hly1204's blog

By hly1204, history, 4 months ago, In English

Suppose $$$p$$$ is an odd prime and $$$a$$$ is a quadratic residue modulo $$$p$$$. Cipolla's algorithm shows that $$$b:=x^{(p+1)/2}\bmod{(x^2-tx+a)}$$$ such that $$$b^2=a$$$ for some irreducible polynomial $$$x^2-tx+a\in\mathbb{F}_p[x]$$$.

I don't know how to prove this properly. If there are any mistakes or typos, please let me know, thanks! Let $$$\alpha$$$ be a zero of $$$x^2-tx+a$$$, $$$\mathbb{F}_p(\alpha):=\lbrace a_0+a_1\alpha :a_0,a_1\in\mathbb{F}_p\rbrace$$$, and let $$$\beta$$$ be a zero of $$$x^2-(t^2-4a)$$$, $$$\mathbb{F}_p(\beta):=\lbrace a_0+a_1\beta :a_0,a_1\in\mathbb{F}_p\rbrace$$$. We may easily find homomorphisms between $$$\mathbb{F}_p(\alpha)$$$ and $$$\mathbb{F}_p(\beta)$$$. So I think we just need to show that $$$((t+\beta )/2)^{p+1}=a$$$.

A lot of blogs show that $$$(t+\beta)^p=t-\beta$$$ according to binomial theorem and Fermat's little theorem, so

$$$ \begin{aligned} ((t+\beta)/2)^{p+1}&=(t+\beta)(t-\beta)/4\\ &=(t^2-\beta^2)/4\\ &=a \end{aligned} $$$

Bostan and Mori's paper shows that the computation of $$$x^n$$$ modulo a monic polynomial sometimes is equivalent to the computation of one term of a rational function $$$P(x)/Q(x)$$$ where $$$P,Q$$$ are both polynomials and $$$\deg(P(x))\lt \deg(Q(x))$$$.

We have

$$$ b=\left[x^{(p+1)/2}\right]\dfrac{1-tx}{1-tx+ax^2} $$$

and

$$$ \left[x^n\right]\dfrac{k_0+k_1x}{1+k_2x+k_3x^2}= \begin{cases} \left[x^{(n-1)/2}\right]\dfrac{k_1-k_0k_2+k_1k_3x}{1+(2k_3-k_2^2)x+k_3^2x^2}&\text{if }n\bmod 2=1\\ \left[x^{n/2}\right]\dfrac{k_0+(k_0k_3-k_1k_2)x}{1+(2k_3-k_2^2)x+k_3^2x^2}&\text{otherwise} \end{cases} $$$

This may save some multiplications.

submission(Library Checker)

Actually, the initial value of $$$k_1$$$ does no matter to the result. So we could mainly focus on the computation of one term of the inverse of formal power series. I don't know if we could do better.

 
 
 
 
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4 months ago, # |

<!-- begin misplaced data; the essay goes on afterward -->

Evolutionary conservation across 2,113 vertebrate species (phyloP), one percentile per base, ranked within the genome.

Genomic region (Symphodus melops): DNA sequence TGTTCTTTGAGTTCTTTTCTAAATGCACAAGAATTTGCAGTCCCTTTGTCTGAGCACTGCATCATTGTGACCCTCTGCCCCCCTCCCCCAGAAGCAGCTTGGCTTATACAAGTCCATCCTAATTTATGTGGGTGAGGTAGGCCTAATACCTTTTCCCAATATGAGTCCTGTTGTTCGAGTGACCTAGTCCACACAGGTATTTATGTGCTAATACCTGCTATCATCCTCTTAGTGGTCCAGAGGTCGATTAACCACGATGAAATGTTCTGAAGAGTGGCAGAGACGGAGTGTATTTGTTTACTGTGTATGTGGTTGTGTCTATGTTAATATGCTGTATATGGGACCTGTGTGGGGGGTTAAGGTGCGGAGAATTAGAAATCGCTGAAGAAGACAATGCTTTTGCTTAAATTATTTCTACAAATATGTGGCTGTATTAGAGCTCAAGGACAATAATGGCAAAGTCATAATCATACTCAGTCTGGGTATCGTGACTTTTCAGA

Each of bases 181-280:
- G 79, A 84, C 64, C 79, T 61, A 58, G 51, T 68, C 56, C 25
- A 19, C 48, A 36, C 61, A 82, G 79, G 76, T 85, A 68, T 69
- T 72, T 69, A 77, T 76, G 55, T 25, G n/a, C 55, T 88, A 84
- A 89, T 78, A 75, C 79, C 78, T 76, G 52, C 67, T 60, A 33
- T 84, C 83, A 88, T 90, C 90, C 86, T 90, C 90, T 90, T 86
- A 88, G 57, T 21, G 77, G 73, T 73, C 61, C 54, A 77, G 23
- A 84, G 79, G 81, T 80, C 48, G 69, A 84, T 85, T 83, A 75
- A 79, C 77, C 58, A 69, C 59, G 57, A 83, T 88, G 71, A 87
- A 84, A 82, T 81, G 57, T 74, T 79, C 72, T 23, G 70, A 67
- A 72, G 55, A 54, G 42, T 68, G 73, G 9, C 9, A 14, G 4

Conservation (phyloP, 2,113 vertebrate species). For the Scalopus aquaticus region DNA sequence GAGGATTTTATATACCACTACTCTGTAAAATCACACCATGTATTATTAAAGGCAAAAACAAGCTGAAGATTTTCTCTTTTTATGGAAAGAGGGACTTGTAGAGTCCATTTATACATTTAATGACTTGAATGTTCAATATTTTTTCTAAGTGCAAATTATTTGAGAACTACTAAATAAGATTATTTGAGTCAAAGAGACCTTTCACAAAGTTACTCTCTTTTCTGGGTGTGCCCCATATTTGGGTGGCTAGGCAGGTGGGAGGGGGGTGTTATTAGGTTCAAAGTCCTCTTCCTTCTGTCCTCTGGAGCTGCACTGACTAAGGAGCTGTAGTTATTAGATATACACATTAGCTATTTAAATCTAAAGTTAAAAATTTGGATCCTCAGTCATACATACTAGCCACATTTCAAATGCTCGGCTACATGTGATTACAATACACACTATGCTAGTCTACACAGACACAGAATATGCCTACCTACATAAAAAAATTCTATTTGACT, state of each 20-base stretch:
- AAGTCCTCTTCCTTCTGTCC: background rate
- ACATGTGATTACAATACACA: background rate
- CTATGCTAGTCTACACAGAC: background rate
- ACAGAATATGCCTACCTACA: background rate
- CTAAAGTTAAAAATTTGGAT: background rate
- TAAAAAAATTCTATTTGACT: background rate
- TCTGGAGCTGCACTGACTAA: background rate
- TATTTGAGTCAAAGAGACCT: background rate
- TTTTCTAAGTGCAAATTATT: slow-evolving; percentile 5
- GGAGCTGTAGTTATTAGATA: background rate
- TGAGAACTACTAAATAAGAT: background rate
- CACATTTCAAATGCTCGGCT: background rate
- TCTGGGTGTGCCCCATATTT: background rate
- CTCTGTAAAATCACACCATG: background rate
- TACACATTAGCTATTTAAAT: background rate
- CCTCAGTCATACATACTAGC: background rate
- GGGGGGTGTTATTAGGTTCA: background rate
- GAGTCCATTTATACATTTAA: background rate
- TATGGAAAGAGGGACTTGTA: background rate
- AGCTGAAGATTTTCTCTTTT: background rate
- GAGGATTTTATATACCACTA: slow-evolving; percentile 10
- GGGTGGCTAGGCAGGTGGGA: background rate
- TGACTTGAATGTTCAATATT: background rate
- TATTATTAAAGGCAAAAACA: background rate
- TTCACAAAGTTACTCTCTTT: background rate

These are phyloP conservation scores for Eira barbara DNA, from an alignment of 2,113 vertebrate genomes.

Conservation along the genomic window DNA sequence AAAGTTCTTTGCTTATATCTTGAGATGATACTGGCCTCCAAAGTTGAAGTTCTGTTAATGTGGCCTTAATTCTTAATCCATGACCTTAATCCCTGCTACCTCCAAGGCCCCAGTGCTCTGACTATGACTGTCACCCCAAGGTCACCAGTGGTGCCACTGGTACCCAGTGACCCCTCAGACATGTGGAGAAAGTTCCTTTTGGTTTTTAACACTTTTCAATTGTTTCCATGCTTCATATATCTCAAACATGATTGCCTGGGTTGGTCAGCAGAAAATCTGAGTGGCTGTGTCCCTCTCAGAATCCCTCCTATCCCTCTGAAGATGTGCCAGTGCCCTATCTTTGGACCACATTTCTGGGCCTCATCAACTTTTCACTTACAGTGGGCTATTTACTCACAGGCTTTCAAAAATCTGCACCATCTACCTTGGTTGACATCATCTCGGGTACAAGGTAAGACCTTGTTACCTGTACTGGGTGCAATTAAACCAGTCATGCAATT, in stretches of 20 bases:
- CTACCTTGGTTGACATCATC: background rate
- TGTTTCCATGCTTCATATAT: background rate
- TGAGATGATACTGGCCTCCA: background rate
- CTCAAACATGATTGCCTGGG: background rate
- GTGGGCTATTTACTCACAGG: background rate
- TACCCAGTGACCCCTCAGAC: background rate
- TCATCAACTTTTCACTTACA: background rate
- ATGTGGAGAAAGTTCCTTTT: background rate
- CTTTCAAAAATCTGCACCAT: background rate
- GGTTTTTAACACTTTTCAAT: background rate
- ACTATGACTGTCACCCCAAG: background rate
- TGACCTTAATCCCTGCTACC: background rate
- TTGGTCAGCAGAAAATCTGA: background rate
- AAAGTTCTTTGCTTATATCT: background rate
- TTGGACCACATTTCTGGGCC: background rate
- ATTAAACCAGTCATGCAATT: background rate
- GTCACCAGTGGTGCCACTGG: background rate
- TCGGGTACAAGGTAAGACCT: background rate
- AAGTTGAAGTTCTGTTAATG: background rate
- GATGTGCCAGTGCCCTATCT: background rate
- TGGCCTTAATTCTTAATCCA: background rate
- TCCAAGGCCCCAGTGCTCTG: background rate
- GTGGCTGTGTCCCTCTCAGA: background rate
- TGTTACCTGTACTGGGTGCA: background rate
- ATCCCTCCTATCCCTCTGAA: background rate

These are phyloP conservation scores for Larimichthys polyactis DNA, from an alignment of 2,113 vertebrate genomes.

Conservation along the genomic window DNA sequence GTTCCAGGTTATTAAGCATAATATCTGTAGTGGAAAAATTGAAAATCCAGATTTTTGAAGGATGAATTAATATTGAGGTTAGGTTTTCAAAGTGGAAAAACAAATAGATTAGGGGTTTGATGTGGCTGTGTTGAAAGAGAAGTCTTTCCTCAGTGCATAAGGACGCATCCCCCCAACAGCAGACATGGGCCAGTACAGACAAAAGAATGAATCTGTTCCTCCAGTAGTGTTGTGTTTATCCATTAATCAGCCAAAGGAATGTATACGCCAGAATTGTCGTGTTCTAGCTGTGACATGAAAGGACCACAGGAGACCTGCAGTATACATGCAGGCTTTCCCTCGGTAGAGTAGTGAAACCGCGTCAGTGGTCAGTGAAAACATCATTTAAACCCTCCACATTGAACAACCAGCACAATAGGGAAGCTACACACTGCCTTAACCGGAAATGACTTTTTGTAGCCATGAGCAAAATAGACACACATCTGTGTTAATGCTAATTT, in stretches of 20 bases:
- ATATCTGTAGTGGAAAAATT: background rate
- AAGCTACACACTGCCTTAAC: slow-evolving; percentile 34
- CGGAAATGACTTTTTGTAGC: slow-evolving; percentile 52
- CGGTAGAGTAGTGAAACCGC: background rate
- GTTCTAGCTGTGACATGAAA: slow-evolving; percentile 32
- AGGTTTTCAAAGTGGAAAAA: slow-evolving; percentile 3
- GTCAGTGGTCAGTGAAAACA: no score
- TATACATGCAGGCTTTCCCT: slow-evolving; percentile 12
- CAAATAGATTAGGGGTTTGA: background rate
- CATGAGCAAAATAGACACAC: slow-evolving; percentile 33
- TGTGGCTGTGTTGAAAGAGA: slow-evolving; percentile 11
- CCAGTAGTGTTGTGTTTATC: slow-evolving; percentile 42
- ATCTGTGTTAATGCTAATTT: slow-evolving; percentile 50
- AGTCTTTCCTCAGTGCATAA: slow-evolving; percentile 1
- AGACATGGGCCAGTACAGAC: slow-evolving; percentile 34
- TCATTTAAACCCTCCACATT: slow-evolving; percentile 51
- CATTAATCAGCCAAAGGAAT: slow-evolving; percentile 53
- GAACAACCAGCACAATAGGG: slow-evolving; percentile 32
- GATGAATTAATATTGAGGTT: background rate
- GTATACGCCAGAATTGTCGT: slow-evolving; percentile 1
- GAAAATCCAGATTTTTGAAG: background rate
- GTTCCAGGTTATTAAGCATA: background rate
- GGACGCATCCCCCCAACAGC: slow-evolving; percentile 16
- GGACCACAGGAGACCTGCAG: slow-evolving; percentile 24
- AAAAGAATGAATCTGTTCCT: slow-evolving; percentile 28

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4 months ago, # |
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Berlekamp-Rabin algorithm looks simpler, easier to implement and faster to me. Also it's easily generalized to finding roots of higher order and even roots of arbitrary polynomials over $$$\mathbb Z_p$$$.

Problem. For prime $$$p$$$, find $$$a$$$ such that $$$a^2 \equiv y \pmod p$$$.

Solution. Calculate $$$(z+x)^{\frac{p-1}{2}} \pmod{x^2-y}$$$ for random $$$z \in \mathbb Z_p$$$ such that $$$z^2 \neq y$$$.

If the result is $$$a_0 + a_1 x$$$ where $$$a_1 \neq 0$$$, then $$$a_0=0$$$ and $$$a=\frac{1}{a_1}$$$ is the solution.

Tl;dr.

Proof by AC.

Explanation.

Due to Chinese remainder theorem, it is equivalent to computing $$$(z+x)^{\frac{p-1}{2}}$$$ modulo $$$x-a$$$ and $$$x+a$$$.

Modulo $$$x-a$$$ it would be equal to $$$(z+a)^{\frac{p-1}{2}}$$$ and modulo $$$x+a$$$ it would be equal to $$$(z-a)^{\frac{p-1}{2}}$$$.

If both are $$$1$$$ or both are $$$-1$$$, the result would be $$$1$$$ or $$$-1$$$ modulo $$$x^2-y$$$ as well.

However if $$$z+a$$$ is a quadratic residue while $$$z-a$$$ is not (hence one makes $$$1$$$, the other makes $$$-1$$$), then

$$$\begin{cases} a_0 + a_1 x \equiv 1 \pmod{x-a},\\ a_0 + a_1 x \equiv -1 \pmod{x+a} \end{cases} \implies a_0 = 0, a_1 = \frac{1}{a}.$$$

Actual probability of success is at least $$$\frac{1}{2}$$$, you can find a proof in some book or paper or whatever.